17 Templates [temp]

17.2 Names of template specializations [temp.names]

A template specialization can be referred to by a template-id:
simple-template-id:
	template-name < template-argument-list >
template-id:
	simple-template-id
	operator-function-id < template-argument-list >
	literal-operator-id < template-argument-list >
template-name:
	identifier
template-argument-list:
	template-argument ...
	template-argument-list , template-argument ...
template-argument:
	constant-expression
	type-id
	id-expression
[Note
:
The name lookup rules are used to associate the use of a name with a template declaration; that is, to identify a name as a template-name.
end note
]
For a template-name to be explicitly qualified by the template arguments, the name must be known to refer to a template.
After name lookup finds that a name is a template-name or that an operator-function-id or a literal-operator-id refers to a set of overloaded functions any member of which is a function template, if this is followed by a <, the < is always taken as the delimiter of a template-argument-list and never as the less-than operator.
When parsing a template-argument-list, the first non-nested >136 is taken as the ending delimiter rather than a greater-than operator.
Similarly, the first non-nested >> is treated as two consecutive but distinct > tokens, the first of which is taken as the end of the template-argument-list and completes the template-id.
[Note
:
The second > token produced by this replacement rule may terminate an enclosing template-id construct or it may be part of a different construct (e.g. a cast).
end note
]
[Example
:
template<int i> class X { /* ... */ };

X< 1>2 > x1;                            // syntax error
X<(1>2)> x2;                            // OK

template<class T> class Y { /* ... */ };
Y<X<1>> x3;                             // OK, same as Y<X<1> > x3;
Y<X<6>>1>> x4;                          // syntax error
Y<X<(6>>1)>> x5;                        // OK
end example
]
The keyword template is said to appear at the top level in a qualified-id if it appears outside of a template-argument-list or decltype-specifier.
In a qualified-id of a declarator-id or in a qualified-id formed by a class-head-name or enum-head-name, the keyword template shall not appear at the top level.
In a qualified-id used as the name in a typename-specifier, elaborated-type-specifier, using-declaration, or class-or-decltype, an optional keyword template appearing at the top level is ignored.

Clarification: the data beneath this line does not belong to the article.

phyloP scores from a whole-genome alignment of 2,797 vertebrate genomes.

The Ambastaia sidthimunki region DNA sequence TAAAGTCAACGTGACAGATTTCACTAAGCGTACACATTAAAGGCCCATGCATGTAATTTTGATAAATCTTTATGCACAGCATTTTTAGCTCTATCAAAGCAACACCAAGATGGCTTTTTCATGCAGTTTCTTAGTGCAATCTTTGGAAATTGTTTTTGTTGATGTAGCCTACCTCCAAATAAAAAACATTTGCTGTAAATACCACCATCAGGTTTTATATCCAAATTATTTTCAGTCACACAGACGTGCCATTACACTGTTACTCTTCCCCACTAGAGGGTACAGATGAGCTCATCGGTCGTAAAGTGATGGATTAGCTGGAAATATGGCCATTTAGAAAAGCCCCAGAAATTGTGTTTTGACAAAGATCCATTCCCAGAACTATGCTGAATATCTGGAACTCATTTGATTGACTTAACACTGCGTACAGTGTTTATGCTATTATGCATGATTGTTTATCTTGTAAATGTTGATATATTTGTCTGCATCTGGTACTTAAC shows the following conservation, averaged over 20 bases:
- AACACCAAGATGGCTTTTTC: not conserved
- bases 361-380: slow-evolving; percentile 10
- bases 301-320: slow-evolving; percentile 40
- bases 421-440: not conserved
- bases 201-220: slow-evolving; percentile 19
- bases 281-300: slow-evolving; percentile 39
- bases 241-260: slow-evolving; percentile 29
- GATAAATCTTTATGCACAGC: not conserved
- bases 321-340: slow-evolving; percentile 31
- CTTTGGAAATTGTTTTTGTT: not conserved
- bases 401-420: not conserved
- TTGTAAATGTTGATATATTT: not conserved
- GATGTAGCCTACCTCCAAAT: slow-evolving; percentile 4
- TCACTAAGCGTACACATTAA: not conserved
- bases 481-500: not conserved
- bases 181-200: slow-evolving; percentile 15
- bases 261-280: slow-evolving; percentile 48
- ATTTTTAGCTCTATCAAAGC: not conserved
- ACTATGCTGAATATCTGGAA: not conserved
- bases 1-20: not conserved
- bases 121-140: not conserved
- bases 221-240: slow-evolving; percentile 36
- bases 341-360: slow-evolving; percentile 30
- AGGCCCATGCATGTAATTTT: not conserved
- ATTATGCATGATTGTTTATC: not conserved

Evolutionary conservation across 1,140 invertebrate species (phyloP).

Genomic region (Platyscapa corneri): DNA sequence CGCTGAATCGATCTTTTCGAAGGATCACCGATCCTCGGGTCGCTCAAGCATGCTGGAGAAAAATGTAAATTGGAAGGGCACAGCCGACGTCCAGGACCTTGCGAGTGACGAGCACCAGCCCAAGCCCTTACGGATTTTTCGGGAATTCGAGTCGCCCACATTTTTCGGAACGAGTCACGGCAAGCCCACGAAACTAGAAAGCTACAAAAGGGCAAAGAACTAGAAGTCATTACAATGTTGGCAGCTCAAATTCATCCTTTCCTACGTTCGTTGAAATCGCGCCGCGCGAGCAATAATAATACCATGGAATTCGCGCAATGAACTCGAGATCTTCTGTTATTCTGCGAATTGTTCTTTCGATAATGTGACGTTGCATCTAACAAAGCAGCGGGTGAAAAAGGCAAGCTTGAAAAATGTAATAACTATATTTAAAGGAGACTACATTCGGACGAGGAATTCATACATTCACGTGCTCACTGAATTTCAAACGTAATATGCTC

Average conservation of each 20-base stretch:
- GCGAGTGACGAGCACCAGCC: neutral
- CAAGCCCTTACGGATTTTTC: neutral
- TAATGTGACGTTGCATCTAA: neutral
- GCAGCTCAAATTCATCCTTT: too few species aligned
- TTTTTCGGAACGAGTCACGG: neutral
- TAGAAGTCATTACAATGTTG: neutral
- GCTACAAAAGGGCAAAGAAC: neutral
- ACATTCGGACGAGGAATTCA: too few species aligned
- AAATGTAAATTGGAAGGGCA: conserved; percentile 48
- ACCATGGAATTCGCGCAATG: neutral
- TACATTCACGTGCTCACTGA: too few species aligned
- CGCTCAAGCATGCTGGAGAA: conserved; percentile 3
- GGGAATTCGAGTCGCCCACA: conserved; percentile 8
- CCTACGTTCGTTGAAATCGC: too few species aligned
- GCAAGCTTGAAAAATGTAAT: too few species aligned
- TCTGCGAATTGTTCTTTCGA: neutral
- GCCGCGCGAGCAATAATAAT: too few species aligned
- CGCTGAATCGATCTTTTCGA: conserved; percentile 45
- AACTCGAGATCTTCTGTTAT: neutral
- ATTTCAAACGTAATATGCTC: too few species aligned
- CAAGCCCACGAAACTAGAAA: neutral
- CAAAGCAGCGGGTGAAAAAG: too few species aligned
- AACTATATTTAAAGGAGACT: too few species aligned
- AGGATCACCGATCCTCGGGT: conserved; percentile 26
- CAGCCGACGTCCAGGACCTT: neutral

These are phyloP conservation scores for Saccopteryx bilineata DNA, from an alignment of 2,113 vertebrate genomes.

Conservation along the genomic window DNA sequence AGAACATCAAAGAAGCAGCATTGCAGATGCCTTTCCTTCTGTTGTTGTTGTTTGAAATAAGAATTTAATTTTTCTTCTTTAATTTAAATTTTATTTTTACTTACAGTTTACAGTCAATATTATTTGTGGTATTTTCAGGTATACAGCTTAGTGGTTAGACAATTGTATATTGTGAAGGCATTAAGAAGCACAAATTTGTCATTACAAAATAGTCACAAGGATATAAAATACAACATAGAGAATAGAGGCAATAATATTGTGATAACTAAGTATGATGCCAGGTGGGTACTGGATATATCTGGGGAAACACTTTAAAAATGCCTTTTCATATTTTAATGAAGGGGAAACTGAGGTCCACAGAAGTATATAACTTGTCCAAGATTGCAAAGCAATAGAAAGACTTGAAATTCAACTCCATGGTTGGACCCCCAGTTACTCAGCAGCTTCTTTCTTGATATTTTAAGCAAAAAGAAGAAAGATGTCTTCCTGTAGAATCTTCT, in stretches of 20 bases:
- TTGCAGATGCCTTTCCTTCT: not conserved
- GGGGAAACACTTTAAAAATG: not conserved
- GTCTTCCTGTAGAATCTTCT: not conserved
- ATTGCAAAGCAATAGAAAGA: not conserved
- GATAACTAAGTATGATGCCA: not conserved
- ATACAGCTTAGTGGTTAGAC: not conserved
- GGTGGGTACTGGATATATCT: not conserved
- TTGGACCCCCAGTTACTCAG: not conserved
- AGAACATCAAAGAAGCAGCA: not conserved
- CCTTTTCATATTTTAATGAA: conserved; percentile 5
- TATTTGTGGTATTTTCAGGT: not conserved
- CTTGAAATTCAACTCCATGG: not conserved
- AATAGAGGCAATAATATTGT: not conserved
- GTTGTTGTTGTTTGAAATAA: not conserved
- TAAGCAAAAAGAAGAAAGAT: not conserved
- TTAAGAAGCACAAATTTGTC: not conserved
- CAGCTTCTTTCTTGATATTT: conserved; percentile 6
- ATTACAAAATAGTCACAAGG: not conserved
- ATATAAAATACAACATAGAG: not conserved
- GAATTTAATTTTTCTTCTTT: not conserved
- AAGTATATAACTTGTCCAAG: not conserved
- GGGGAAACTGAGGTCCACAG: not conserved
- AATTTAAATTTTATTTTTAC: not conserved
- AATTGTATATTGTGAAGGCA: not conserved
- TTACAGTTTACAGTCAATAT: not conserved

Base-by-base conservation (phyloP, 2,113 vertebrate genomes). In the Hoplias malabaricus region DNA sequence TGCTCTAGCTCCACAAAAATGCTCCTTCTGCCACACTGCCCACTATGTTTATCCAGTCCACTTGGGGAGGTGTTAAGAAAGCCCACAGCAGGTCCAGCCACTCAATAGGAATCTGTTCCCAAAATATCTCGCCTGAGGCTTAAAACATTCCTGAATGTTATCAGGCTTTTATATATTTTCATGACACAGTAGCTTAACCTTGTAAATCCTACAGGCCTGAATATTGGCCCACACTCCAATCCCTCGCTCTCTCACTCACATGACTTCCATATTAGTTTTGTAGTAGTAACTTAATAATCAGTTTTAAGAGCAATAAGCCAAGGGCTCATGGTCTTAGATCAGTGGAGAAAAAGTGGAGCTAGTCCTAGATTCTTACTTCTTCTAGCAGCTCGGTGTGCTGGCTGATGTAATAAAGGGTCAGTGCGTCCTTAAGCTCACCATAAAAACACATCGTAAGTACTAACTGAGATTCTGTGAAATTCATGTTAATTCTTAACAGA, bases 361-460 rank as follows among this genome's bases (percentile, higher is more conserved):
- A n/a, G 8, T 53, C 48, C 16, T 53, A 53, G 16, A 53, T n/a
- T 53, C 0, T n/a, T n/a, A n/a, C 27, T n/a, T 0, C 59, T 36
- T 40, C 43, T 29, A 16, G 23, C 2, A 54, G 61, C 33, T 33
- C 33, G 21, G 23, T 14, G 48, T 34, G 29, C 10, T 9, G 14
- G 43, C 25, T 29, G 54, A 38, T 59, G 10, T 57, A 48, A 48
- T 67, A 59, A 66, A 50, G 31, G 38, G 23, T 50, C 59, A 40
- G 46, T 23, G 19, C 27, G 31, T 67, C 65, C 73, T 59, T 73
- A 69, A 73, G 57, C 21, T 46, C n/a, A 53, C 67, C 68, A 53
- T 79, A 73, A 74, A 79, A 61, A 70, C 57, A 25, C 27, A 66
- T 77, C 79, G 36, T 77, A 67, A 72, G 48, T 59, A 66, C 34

In these contexts, a < token is always assumed to introduce a template-argument-list.
In all other contexts, when naming a template specialization of a member of an unknown specialization ([temp.dep.type]), the member template name shall be prefixed by the keyword template.
[Example
:
struct X {
  template<std::size_t> X* alloc();
  template<std::size_t> static X* adjust();
};
template<class T> void f(T* p) {
  T* p1 = p->alloc<200>();              // ill-formed: < means less than
  T* p2 = p->template alloc<200>();     // OK: < starts template argument list
  T::adjust<100>();                     // ill-formed: < means less than
  T::template adjust<100>();            // OK: < starts template argument list
}
end example
]
A name prefixed by the keyword template shall be a template-id or the name shall refer to a class template or an alias template.
[Note
:
The keyword template may not be applied to non-template members of class templates.
end note
]
[Note
:
As is the case with the typename prefix, the template prefix is allowed in cases where it is not strictly necessary; i.e., when the nested-name-specifier or the expression on the left of the -> or . is not dependent on a template-parameter, or the use does not appear in the scope of a template.
end note
]
[Example
:
template <class T> struct A {
  void f(int);
  template <class U> void f(U);
};

template <class T> void f(T t) {
  A<T> a;
  a.template f<>(t);                    // OK: calls template
  a.template f(t);                      // error: not a template-id
}

template <class T> struct B {
  template <class T2> struct C { };
};

// OK: T​::​template C names a class template:
template <class T, template <class X> class TT = T::template C> struct D { };
D<B<int> > db;
end example
]
A simple-template-id that names a class template specialization is a class-name.
A template-id that names an alias template specialization is a type-name.
When the template-name of a simple-template-id names a constrained non-function template or a constrained template template-parameter, but not a member template that is a member of an unknown specialization ([temp.res]), and all template-arguments in the simple-template-id are non-dependent ([temp.dep.temp]), the associated constraints ([temp.constr.decl]) of the constrained template shall be satisfied ([temp.constr.constr]).
[Example
:
template<typename T> concept C1 = sizeof(T) != sizeof(int);

template<C1 T> struct S1 { };
template<C1 T> using Ptr = T*;

S1<int>* p;                         // error: constraints not satisfied
Ptr<int> p;                         // error: constraints not satisfied

template<typename T>
struct S2 { Ptr<int> x; };          // error, no diagnostic required

template<typename T>
struct S3 { Ptr<T> x; };            // OK, satisfaction is not required

S3<int> x;                          // error: constraints not satisfied

template<template<C1 T> class X>
struct S4 {
  X<int> x;                         // error, no diagnostic required
};

template<typename T> concept C2 = sizeof(T) == 1;

template<C2 T> struct S { };

template struct S<char[2]>;         // error: constraints not satisfied
template<> struct S<char[2]> { };   // error: constraints not satisfied
end example
]
A > that encloses the type-id of a dynamic_­cast, static_­cast, reinterpret_­cast or const_­cast, or which encloses the template-arguments of a subsequent template-id, is considered nested for the purpose of this description.